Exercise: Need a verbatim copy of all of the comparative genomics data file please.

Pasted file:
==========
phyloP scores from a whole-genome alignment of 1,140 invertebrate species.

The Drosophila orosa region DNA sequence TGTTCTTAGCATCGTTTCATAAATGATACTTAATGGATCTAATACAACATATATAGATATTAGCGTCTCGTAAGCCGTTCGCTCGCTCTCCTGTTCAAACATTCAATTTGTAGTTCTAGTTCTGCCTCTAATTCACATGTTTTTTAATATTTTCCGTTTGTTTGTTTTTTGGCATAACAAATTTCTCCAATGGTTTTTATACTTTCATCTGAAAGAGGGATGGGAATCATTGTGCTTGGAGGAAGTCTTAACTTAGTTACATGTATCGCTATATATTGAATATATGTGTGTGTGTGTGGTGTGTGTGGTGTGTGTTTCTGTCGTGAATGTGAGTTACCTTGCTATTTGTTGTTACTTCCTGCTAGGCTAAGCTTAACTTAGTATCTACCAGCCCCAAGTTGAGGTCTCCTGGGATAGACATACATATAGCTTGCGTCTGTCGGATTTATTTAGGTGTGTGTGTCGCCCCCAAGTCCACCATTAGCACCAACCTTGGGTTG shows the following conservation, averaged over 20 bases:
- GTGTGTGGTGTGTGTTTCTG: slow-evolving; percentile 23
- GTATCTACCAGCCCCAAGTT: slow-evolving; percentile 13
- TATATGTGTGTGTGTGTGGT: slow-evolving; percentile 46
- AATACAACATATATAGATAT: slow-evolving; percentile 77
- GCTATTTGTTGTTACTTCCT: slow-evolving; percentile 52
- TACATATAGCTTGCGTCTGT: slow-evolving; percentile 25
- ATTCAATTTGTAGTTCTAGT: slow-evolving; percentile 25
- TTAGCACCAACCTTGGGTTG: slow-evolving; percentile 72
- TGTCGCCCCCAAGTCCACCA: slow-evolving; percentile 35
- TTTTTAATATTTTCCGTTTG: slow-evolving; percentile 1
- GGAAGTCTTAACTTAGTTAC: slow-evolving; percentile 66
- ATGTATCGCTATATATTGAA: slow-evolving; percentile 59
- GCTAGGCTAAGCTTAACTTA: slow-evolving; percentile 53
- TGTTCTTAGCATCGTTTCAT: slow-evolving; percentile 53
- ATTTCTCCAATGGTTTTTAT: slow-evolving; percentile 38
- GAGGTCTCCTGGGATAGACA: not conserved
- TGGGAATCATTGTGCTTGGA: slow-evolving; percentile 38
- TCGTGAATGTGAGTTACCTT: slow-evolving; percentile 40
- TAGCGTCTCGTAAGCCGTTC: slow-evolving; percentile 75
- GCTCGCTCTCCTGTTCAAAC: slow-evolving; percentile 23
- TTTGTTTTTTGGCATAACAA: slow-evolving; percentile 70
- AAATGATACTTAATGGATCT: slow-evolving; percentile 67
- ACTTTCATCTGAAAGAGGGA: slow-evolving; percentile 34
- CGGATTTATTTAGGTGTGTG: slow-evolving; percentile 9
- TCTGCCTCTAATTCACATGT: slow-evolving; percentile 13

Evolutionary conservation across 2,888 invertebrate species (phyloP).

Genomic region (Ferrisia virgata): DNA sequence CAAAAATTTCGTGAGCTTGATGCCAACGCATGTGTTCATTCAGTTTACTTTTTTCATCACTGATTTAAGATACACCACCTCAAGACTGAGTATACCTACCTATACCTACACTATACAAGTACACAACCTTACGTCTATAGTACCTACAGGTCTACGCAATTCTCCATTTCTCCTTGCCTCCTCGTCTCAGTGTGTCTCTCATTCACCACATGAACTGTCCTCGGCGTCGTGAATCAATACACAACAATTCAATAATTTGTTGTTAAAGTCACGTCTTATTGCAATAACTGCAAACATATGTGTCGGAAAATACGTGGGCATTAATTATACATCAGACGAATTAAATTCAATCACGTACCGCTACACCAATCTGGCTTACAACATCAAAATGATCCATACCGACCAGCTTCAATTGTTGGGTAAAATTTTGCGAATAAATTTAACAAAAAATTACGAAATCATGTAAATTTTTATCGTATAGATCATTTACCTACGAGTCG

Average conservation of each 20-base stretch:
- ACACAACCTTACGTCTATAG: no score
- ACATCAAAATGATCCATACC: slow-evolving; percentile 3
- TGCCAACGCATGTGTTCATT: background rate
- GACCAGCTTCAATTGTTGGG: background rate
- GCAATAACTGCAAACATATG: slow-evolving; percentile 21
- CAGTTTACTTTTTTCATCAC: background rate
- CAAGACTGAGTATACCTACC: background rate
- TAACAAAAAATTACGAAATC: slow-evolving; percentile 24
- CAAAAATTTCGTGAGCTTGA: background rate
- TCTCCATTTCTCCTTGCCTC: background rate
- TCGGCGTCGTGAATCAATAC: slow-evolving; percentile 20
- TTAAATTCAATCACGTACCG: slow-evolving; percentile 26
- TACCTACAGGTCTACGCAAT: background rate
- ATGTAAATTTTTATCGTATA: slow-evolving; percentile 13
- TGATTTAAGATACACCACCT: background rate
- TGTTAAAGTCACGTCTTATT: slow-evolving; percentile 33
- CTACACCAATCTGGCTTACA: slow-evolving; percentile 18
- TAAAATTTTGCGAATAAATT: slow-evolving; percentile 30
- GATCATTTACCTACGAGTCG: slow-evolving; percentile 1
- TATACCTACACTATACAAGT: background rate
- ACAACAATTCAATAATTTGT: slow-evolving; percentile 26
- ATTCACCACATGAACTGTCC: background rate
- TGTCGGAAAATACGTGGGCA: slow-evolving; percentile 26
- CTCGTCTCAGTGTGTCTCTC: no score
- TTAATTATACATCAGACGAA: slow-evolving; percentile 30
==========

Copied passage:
phyloP scores from a whole-genome alignment of 1,140 invertebrate species.

The Drosophila orosa region DNA sequence TGTTCTTAGCATCGTTTCATAAATGATACTTAATGGATCTAATACAACATATATAGATATTAGCGTCTCGTAAGCCGTTCGCTCGCTCTCCTGTTCAAACATTCAATTTGTAGTTCTAGTTCTGCCTCTAATTCACATGTTTTTTAATATTTTCCGTTTGTTTGTTTTTTGGCATAACAAATTTCTCCAATGGTTTTTATACTTTCATCTGAAAGAGGGATGGGAATCATTGTGCTTGGAGGAAGTCTTAACTTAGTTACATGTATCGCTATATATTGAATATATGTGTGTGTGTGTGGTGTGTGTGGTGTGTGTTTCTGTCGTGAATGTGAGTTACCTTGCTATTTGTTGTTACTTCCTGCTAGGCTAAGCTTAACTTAGTATCTACCAGCCCCAAGTTGAGGTCTCCTGGGATAGACATACATATAGCTTGCGTCTGTCGGATTTATTTAGGTGTGTGTGTCGCCCCCAAGTCCACCATTAGCACCAACCTTGGGTTG shows the following conservation, averaged over 20 bases:
- GTGTGTGGTGTGTGTTTCTG: slow-evolving; percentile 23
- GTATCTACCAGCCCCAAGTT: slow-evolving; percentile 13
- TATATGTGTGTGTGTGTGGT: slow-evolving; percentile 46
- AATACAACATATATAGATAT: slow-evolving; percentile 77
- GCTATTTGTTGTTACTTCCT: slow-evolving; percentile 52
- TACATATAGCTTGCGTCTGT: slow-evolving; percentile 25
- ATTCAATTTGTAGTTCTAGT: slow-evolving; percentile 25
- TTAGCACCAACCTTGGGTTG: slow-evolving; percentile 72
- TGTCGCCCCCAAGTCCACCA: slow-evolving; percentile 35
- TTTTTAATATTTTCCGTTTG: slow-evolving; percentile 1
- GGAAGTCTTAACTTAGTTAC: slow-evolving; percentile 66
- ATGTATCGCTATATATTGAA: slow-evolving; percentile 59
- GCTAGGCTAAGCTTAACTTA: slow-evolving; percentile 53
- TGTTCTTAGCATCGTTTCAT: slow-evolving; percentile 53
- ATTTCTCCAATGGTTTTTAT: slow-evolving; percentile 38
- GAGGTCTCCTGGGATAGACA: not conserved
- TGGGAATCATTGTGCTTGGA: slow-evolving; percentile 38
- TCGTGAATGTGAGTTACCTT: slow-evolving; percentile 40
- TAGCGTCTCGTAAGCCGTTC: slow-evolving; percentile 75
- GCTCGCTCTCCTGTTCAAAC: slow-evolving; percentile 23
- TTTGTTTTTTGGCATAACAA: slow-evolving; percentile 70
- AAATGATACTTAATGGATCT: slow-evolving; percentile 67
- ACTTTCATCTGAAAGAGGGA: slow-evolving; percentile 34
- CGGATTTATTTAGGTGTGTG: slow-evolving; percentile 9
- TCTGCCTCTAATTCACATGT: slow-evolving; percentile 13

Evolutionary conservation across 2,888 invertebrate species (phyloP).

Genomic region (Ferrisia virgata): DNA sequence CAAAAATTTCGTGAGCTTGATGCCAACGCATGTGTTCATTCAGTTTACTTTTTTCATCACTGATTTAAGATACACCACCTCAAGACTGAGTATACCTACCTATACCTACACTATACAAGTACACAACCTTACGTCTATAGTACCTACAGGTCTACGCAATTCTCCATTTCTCCTTGCCTCCTCGTCTCAGTGTGTCTCTCATTCACCACATGAACTGTCCTCGGCGTCGTGAATCAATACACAACAATTCAATAATTTGTTGTTAAAGTCACGTCTTATTGCAATAACTGCAAACATATGTGTCGGAAAATACGTGGGCATTAATTATACATCAGACGAATTAAATTCAATCACGTACCGCTACACCAATCTGGCTTACAACATCAAAATGATCCATACCGACCAGCTTCAATTGTTGGGTAAAATTTTGCGAATAAATTTAACAAAAAATTACGAAATCATGTAAATTTTTATCGTATAGATCATTTACCTACGAGTCG

Average conservation of each 20-base stretch:
- ACACAACCTTACGTCTATAG: no score
- ACATCAAAATGATCCATACC: slow-evolving; percentile 3
- TGCCAACGCATGTGTTCATT: background rate
- GACCAGCTTCAATTGTTGGG: background rate
- GCAATAACTGCAAACATATG: slow-evolving; percentile 21
- CAGTTTACTTTTTTCATCAC: background rate
- CAAGACTGAGTATACCTACC: background rate
- TAACAAAAAATTACGAAATC: slow-evolving; percentile 24
- CAAAAATTTCGTGAGCTTGA: background rate
- TCTCCATTTCTCCTTGCCTC: background rate
- TCGGCGTCGTGAATCAATAC: slow-evolving; percentile 20
- TTAAATTCAATCACGTACCG: slow-evolving; percentile 26
- TACCTACAGGTCTACGCAAT: background rate
- ATGTAAATTTTTATCGTATA: slow-evolving; percentile 13
- TGATTTAAGATACACCACCT: background rate
- TGTTAAAGTCACGTCTTATT: slow-evolving; percentile 33
- CTACACCAATCTGGCTTACA: slow-evolving; percentile 18
- TAAAATTTTGCGAATAAATT: slow-evolving; percentile 30
- GATCATTTACCTACGAGTCG: slow-evolving; percentile 1
- TATACCTACACTATACAAGT: background rate
- ACAACAATTCAATAATTTGT: slow-evolving; percentile 26
- ATTCACCACATGAACTGTCC: background rate
- TGTCGGAAAATACGTGGGCA: slow-evolving; percentile 26
- CTCGTCTCAGTGTGTCTCTC: no score
- TTAATTATACATCAGACGAA: slow-evolving; percentile 30